As an applied linguistic specializing in second language acquisition and foreign language pedagogy, I am deeply committed to promoting our students’ global competence. All my courses and the courses I supervise as French Language Program Director (basic and intermediate) focus on the acquisition of intercultural communicative competence and on creating a foreign language learning experience centered on meaning-based communications to enable students to use the language for real-world purposes. The curricula I have developed for beginning, intermediate and advanced courses reflect my teaching philosophy, which is grounded in a socio-constructivist approach to learning. Classroom practice is invariably centered on students who contribute to their language learning through initiative-taking and active involvement in the discovery of answers, development of interpretations and new insights to enable them to become autonomous language users. All courses use projects to capture learners’ interest, engage their creativity and imagination through collaborative and dynamic digitally-enhanced productions and performances.
In both freshman composition and literature surveys, I emphasize two related points consistently during the semester: the experience of reading and the transformation of the humanities student. Many students enter a course with the mindset that literature “needs to be decoded” and that class is about uncovering hidden symbols. Instead, I stress that the experience of reading literature grants us insight into the human condition and rewires our mental and emotional circuitry. I like to quote Barbara Kingsolver, who explains, “the power of fiction is to create empathy. It lifts you away from your chair and stuffs you gently down inside someone else’s point of view.” That’s why we call these classes the humanities: they help us explore the human condition. The students expect that the texts we read—from Puritan captivity narratives to 19th-century slave narratives—to grant insight into the culture in which they were written. They are often surprised and delighted to realize that these texts also help them understand their own culture. With this in mind, I strive to teach my students that literature has a terraforming effect, transforming us into more empathic and complete humans.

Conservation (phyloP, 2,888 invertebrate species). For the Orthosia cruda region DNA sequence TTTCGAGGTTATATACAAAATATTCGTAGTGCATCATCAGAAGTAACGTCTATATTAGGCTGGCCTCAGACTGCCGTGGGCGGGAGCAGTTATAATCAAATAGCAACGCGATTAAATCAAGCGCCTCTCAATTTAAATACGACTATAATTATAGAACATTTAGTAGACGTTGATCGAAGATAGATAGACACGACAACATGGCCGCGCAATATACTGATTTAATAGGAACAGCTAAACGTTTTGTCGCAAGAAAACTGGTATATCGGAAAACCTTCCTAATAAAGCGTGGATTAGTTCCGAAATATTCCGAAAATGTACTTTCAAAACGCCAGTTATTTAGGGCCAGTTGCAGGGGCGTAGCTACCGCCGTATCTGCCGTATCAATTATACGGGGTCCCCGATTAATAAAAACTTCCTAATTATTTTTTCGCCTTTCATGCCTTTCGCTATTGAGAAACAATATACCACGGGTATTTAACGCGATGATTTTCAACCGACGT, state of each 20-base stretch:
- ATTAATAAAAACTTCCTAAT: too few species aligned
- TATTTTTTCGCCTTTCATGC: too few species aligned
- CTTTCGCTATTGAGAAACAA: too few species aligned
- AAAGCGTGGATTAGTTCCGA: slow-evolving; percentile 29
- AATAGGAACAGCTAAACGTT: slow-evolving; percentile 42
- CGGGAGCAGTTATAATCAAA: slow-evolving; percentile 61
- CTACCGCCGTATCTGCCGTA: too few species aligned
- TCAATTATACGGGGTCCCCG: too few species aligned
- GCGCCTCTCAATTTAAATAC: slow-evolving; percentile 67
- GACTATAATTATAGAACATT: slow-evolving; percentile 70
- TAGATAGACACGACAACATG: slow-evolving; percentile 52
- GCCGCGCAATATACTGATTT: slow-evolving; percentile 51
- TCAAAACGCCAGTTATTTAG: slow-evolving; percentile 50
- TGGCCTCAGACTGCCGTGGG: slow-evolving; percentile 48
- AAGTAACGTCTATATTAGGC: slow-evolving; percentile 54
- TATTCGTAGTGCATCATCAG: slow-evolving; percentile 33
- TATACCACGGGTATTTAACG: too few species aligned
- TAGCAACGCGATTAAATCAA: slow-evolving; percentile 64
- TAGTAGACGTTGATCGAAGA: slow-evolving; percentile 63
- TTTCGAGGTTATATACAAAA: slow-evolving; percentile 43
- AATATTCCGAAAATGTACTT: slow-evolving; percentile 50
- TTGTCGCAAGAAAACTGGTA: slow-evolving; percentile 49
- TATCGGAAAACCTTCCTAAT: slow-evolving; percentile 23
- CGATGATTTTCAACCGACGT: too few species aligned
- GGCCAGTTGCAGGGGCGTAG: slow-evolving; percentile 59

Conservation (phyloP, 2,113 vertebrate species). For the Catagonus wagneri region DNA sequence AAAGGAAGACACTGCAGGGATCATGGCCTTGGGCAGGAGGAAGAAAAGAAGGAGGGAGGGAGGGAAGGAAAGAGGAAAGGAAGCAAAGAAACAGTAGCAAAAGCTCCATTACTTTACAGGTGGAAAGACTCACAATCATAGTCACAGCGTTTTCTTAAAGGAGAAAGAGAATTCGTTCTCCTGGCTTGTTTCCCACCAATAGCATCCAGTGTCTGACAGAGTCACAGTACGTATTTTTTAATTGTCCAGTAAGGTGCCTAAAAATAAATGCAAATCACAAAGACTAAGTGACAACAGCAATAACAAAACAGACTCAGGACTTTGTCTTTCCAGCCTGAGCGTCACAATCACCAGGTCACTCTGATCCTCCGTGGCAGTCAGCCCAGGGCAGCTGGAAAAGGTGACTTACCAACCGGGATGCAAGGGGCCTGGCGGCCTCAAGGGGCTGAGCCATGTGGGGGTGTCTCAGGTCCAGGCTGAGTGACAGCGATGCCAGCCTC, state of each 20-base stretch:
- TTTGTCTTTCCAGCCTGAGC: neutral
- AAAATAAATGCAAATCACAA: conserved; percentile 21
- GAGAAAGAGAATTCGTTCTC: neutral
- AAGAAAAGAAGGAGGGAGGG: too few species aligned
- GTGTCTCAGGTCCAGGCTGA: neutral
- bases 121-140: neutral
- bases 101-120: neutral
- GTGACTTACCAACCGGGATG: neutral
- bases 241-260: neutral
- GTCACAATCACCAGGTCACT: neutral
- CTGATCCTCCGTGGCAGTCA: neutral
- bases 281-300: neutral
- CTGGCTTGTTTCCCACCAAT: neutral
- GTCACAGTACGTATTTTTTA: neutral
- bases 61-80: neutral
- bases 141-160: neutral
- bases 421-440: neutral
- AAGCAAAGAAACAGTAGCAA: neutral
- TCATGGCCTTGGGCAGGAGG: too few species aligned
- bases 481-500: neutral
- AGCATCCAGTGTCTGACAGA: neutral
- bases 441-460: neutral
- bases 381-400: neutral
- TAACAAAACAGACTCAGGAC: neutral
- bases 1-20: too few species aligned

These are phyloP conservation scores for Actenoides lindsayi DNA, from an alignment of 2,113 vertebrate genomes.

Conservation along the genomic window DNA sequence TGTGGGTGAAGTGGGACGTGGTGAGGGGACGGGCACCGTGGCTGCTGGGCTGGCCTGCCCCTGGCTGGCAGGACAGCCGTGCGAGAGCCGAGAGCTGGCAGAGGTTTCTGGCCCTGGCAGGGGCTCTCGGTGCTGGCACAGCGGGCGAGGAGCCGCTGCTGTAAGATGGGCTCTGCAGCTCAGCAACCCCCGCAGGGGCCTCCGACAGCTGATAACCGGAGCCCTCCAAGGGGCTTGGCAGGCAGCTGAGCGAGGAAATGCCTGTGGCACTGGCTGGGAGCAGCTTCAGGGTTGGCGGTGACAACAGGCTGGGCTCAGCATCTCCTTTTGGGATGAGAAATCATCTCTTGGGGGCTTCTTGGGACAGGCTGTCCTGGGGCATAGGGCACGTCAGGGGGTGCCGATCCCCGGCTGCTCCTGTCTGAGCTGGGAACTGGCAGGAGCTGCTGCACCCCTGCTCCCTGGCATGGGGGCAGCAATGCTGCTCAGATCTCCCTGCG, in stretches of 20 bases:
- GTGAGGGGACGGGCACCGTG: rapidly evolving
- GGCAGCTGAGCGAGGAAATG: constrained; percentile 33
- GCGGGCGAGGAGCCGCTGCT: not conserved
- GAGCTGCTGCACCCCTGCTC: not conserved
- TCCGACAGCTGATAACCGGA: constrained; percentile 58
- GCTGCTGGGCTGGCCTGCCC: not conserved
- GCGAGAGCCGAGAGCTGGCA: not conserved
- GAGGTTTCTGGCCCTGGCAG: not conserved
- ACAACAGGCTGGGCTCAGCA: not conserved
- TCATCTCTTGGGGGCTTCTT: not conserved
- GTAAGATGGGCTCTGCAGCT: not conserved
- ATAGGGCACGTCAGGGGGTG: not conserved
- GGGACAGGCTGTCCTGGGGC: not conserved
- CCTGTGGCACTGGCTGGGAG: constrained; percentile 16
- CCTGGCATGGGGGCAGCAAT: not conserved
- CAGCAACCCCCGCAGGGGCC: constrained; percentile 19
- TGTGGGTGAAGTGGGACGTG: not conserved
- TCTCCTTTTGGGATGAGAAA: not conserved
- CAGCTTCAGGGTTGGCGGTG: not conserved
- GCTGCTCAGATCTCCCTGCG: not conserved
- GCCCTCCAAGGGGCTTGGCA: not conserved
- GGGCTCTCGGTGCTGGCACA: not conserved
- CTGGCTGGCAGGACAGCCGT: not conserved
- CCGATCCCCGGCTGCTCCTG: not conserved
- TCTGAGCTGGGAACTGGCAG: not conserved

Both physics and astronomy education research have identified challenges addressing, and reversing, widely held student misconceptions, and shown the efficacy of active learning techniques to correct commonly held student misconceptions. Over the past 10 years, I have been improving on, and incorporating, new forms of active learning techniques to effectively teach introductory physics and astronomy classes. The active learning techniques I use include 1) Asking multiple-choice clicker questions to bring misconceptions to the surface, allow students to discuss and analyze their thought process, and then ask students to revise their answers before revealing the correct answer. 2) Linking in-class demonstrations with a predictive clicker question, peer discussion before students invest in their predictions, then reveal the often-surprising outcome of the demonstration enabling further peer discussion, helping students to overcome the persistent misconceptions that led to wrong predictions. 3) “Just-in-time teaching” by asking challenging questions based on assigned reading. In class, I then address misconceptions and other problems revealed by the answers to the challenging questions.